While chicken is cooking, beat the yogurt until it is smooth. Dissolve saffron in half a cup of hot water. Add saffron, salt, pepper and egg-yolks to the yogurt and mix very well.
Pour a few glasses of water in a large pot and bring to boil. Pour in rice and cook while stirring occasionally until rice grows longer and slightly softens (Take care not to overcook the rice. It should still be too hard for eating). Again filter out the water.
Pour several spoons of oil and several spoons of the yogurt mix into a non-stick pot. Add a thin layer of rice and flatten using the back of a spoon. Add a layer of chicken on top followed by another layer of rice. Again flatten the rice. Spread several more spoons of the yogurt mix on the rice. Continue in this fashion until chicken, rice and the yogurt mix have been used up. Add some more oil on top. Put the lid on and cook for about 5 minutes over medium heat.
Place the pot in an oven (preheated to 250 F) and cook for 1.5 to 2 hours. Note that the longer Tah-Chin is cooked, the thicker the Tah-Dig (delicious crispy layer of rice at the bottom) will be. When cooked, remove the lid and let cool for a few minutes.
Place an inverted large dish over the pot and turn it over. Tap the pot in order to loosen the contents inside. The contents should fall on the dish in one piece with the Tah-Dig on the outside.
Ingredients: (4 servings)1 pinch (.125 g) saffron threads
1 1/4 cups half & half
3 Tbsp. butter
1 Tbsp. virgin olive oil
2 Large yellow onions, sliced thin
2 garlic cloves, minced
4 large white potatoes, sliced thin
DirectionsHeat half & half, remove from heat and steep saffron for 20 min. Saute and garlic until limp in olive oil and butter. Do not brown. Butter large pie plate and layer with potato and onion slices. Pour half & half over the top and bake at 350:(175: C), covered with tin foil, for an hour. Remove foil and bake an additional 15 min. or until top is browned. Serve in wedges. Serves 4.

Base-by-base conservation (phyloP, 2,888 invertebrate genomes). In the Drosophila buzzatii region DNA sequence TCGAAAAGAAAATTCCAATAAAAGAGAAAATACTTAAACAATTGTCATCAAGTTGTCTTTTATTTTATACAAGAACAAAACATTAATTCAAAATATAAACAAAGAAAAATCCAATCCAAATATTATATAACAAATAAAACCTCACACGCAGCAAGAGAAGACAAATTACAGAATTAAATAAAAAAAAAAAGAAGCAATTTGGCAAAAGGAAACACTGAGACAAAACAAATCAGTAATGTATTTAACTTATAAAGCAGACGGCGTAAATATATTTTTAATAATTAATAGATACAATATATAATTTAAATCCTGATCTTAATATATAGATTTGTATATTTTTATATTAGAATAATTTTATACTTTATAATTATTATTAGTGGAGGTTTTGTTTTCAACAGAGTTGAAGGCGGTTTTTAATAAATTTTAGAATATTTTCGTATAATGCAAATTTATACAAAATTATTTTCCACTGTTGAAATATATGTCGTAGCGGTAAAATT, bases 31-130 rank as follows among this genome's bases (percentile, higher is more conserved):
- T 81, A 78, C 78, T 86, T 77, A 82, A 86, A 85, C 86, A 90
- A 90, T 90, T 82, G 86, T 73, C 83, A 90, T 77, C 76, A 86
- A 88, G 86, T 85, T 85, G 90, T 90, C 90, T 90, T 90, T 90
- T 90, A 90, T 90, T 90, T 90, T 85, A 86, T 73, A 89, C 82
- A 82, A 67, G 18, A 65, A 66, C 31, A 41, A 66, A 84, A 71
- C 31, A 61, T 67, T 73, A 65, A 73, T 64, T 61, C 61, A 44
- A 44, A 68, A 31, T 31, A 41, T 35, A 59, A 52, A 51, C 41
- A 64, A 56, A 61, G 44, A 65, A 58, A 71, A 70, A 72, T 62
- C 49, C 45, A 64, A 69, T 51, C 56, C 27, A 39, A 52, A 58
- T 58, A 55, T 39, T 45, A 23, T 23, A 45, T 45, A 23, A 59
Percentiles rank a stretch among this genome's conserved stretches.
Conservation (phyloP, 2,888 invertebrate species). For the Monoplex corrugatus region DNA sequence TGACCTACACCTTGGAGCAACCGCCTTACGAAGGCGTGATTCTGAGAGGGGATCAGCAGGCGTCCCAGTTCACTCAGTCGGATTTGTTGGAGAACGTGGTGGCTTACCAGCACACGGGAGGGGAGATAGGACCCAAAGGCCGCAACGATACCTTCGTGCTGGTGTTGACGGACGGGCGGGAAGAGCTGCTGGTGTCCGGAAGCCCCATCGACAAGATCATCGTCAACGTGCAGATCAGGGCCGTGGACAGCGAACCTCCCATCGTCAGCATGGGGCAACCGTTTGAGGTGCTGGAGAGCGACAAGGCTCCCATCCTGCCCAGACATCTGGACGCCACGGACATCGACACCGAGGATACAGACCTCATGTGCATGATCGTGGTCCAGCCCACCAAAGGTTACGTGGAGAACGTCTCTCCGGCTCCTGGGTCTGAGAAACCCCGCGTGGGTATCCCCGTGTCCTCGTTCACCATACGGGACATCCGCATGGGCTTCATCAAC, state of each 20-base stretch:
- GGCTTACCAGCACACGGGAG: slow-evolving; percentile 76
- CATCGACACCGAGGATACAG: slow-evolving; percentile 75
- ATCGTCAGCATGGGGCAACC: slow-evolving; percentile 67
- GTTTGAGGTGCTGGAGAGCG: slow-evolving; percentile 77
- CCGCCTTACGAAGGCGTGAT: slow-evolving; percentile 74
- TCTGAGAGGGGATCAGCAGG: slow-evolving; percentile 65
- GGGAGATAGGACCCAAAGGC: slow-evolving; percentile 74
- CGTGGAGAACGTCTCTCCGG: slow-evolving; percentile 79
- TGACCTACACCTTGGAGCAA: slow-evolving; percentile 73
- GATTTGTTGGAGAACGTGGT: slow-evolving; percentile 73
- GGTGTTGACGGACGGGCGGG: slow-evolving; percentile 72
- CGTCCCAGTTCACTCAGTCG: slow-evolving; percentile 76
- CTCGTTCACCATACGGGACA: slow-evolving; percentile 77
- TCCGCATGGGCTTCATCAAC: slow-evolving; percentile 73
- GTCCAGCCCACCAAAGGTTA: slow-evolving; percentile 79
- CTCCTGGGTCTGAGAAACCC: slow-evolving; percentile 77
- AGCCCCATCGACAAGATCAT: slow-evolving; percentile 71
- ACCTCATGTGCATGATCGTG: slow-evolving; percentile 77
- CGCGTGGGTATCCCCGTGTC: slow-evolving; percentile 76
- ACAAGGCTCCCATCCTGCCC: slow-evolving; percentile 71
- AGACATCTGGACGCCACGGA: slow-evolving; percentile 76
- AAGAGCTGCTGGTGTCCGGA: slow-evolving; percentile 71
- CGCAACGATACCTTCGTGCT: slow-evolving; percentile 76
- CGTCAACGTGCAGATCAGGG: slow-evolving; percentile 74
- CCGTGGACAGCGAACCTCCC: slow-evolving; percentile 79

Ingredients:1 pinch (.125 g) saffron threads
2 tsp. lemon juice
4 parsnips, peeled & cubed
2 Tbsp. butter
1/2 cup half & half
DirectionsAdd saffron to lemon juice. Cover parsnips with water in sauce pan and cook until tender. Drain parsnips and combine with remaining ingredients in the bowl of a food processor. Blend until smooth, scraping down sides if necessary. Serve immediately.
Ingredients:1 1/8 cups of flour
1 stick of butter
2 pinches saffron threads(.250 gr)
1/2 Tbsp. orange rind
1/3 cup sugar
2 large egg yolks
DirectionsLeave stick of butter out to soften. Butter should be spreadable by now. Work saffron and orange rind into butter. Blend in sugar, then egg yolks, one at a time. Add flour to form soft ball of dough. Cover and refrigerate for at least 3 hours. When ready to bake, remove dough from refrigerator to soften slightly. Preheat oven to 325: (165: C). Pinch off bite size pieces of dough and place on ungreased cookie sheet. When sheet is full, press dough flat with back of metal fork. Bake 10 min, or until edges begin to brown. Cool on rack. Store in airtight container.